An intravenous infusion of 40 mg of recombinant tissue-type plasminogen activator (rt-PA) was given intravenously over 90 minutes to 123 patients with acute myocardial infarction (AMI) of less than 4 hours' duration. A coronary angiogram was recorded at the end of the infusion in 119 patients. Central assessment of the angiograms revealed a patent infarct-related artery in 78 patients (patency rate 66%, 95% confidence limits 57 to 74%). Patients with a patent infarct-related artery at the first angiogram were randomized in a double-blind manner to receive a subsequent 6-hour infusion of either 30 mg of rt-PA or placebo. All patients had received an initial bolus of 5,000 IU of heparin and then 1,000 IU/hour until a second angiogram was recorded 6 to 24 hours after the start of the second perfusion. At central assessment of the second coronary angiogram the reocclusion rate was 2 of 36 patients who received rt-PA at the second infusion and 3 of 37 patients not receiving this drug (or the 2 groups combined 7%, 95% confidence limits 2 to 15%). Three of 60 patients (5%, 95% confidence limits 1 to 14%) with patent arteries on both previous angiograms had a later occlusion as judged on the angiogram recorded at hospital discharge. No difference in late reocclusion rates between the 2 treatment groups was observed.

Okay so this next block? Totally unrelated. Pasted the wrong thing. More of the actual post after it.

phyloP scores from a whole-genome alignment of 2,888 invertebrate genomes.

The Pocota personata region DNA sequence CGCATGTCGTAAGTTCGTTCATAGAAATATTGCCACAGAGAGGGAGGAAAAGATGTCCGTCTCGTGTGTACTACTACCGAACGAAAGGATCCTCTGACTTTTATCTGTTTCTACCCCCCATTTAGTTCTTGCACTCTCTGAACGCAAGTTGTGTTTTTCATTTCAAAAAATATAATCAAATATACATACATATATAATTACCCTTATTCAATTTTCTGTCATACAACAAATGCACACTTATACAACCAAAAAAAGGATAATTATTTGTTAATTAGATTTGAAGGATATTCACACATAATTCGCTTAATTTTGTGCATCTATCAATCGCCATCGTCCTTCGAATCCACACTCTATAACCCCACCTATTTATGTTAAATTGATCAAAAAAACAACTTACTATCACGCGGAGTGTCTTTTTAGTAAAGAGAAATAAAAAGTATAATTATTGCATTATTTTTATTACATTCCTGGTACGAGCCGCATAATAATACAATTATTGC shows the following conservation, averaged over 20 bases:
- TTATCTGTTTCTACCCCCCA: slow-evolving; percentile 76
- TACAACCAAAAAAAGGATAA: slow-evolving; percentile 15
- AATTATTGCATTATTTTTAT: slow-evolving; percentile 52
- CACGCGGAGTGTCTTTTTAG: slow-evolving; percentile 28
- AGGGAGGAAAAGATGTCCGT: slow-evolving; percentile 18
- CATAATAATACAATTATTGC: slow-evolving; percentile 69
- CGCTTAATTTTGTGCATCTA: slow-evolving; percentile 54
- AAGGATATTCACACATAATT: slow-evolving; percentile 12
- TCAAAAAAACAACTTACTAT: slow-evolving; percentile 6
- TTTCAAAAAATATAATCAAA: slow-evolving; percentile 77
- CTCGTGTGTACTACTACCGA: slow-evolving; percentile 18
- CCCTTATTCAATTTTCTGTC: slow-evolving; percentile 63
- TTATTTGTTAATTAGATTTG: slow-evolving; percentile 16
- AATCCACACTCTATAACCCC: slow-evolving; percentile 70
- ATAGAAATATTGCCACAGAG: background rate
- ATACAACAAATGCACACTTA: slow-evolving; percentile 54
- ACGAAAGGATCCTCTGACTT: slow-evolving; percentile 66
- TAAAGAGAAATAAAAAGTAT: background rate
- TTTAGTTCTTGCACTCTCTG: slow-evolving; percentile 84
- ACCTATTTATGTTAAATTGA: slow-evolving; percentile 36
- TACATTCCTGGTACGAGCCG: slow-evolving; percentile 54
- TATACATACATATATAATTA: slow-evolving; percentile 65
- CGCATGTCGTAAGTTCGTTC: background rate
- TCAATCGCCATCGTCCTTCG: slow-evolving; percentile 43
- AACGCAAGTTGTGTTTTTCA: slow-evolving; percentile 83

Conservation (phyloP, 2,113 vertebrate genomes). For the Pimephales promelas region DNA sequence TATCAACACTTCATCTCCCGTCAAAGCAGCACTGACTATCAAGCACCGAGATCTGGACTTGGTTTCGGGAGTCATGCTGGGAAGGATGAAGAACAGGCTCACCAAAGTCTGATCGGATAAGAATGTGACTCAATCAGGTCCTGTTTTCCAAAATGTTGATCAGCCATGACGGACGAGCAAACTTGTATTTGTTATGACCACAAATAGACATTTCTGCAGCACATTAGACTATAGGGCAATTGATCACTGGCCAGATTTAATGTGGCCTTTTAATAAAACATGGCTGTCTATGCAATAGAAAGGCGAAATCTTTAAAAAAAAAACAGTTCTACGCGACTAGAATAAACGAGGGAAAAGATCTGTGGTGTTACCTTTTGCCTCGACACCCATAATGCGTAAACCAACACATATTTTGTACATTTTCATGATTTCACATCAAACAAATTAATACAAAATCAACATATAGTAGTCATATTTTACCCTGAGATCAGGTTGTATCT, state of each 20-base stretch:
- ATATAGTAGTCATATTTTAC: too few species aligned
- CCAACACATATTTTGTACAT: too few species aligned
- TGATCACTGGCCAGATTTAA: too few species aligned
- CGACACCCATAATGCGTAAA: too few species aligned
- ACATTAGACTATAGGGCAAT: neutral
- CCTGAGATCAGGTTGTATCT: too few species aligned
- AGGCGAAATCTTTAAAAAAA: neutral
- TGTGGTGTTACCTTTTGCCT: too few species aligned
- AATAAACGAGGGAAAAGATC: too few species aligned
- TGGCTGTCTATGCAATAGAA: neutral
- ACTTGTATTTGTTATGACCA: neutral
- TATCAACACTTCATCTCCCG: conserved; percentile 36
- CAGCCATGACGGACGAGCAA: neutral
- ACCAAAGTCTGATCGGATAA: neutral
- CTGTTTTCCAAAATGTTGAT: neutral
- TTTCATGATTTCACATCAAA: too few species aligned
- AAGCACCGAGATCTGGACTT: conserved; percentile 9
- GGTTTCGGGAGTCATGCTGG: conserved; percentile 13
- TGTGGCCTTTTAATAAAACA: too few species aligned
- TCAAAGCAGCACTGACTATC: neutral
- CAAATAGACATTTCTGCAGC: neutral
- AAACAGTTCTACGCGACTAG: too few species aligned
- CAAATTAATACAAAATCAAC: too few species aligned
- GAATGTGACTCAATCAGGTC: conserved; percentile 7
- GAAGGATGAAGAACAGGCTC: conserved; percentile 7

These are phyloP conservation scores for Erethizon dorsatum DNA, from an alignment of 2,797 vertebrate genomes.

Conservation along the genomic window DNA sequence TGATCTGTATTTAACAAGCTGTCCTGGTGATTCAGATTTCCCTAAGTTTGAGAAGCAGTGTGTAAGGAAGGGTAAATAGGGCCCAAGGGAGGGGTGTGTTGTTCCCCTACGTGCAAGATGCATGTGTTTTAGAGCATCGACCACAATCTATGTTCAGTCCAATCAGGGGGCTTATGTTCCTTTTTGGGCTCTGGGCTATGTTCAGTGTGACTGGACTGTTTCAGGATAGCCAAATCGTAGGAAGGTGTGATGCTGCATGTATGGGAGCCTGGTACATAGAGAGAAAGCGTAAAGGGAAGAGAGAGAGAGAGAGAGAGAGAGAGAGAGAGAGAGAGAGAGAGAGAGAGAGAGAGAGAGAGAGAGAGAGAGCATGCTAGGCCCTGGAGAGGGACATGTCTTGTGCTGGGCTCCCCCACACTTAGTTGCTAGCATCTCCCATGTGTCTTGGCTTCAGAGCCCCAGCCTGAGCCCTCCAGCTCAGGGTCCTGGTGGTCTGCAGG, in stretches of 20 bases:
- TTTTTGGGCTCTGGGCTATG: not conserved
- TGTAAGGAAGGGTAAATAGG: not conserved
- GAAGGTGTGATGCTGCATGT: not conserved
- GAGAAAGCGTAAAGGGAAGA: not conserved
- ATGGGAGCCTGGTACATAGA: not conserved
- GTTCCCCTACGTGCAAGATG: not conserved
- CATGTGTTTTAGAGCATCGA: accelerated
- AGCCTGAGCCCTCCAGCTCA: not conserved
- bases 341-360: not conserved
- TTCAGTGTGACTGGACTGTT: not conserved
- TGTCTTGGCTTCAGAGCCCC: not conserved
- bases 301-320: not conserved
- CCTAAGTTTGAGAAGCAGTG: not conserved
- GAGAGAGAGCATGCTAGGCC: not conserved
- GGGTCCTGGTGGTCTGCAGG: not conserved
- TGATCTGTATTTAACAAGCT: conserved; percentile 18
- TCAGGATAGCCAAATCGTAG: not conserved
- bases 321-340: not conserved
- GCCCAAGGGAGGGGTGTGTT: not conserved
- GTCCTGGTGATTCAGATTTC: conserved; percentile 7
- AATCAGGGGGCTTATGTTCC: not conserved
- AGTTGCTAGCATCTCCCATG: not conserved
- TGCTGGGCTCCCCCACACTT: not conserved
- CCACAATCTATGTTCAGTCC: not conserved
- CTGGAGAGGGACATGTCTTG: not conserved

Additional Metadata
Keywords Clinical Trials as Topic, Coronary Angiography, Double-Blind Method, Electrocardiography, Humans, Infusions, Intravenous, Myocardial Infarction/*drug therapy/radiography, Random Allocation, Recombinant Proteins/*therapeutic use, Recurrence, Time Factors, Tissue Plasminogen Activator/administration & dosage/*therapeutic use, Vascular Patency
Persistent URL dx.doi.org/10.1016/0002-9149(87)90219-0, hdl.handle.net/1765/4241
Citation
Verstraete, M., Brower, R.W., Collen, D., de Bone, D.P., de Zwaan, C., Erbel, R., … Arnold, A.E.R.. (1987). Acute coronary thrombolysis with recombinant human tissue-type plasminogen activator: initial patency and influence of maintained infusion on reocclusion rate. The American Journal of Cardiology, 60(4), 231–237. doi:10.1016/0002-9149(87)90219-0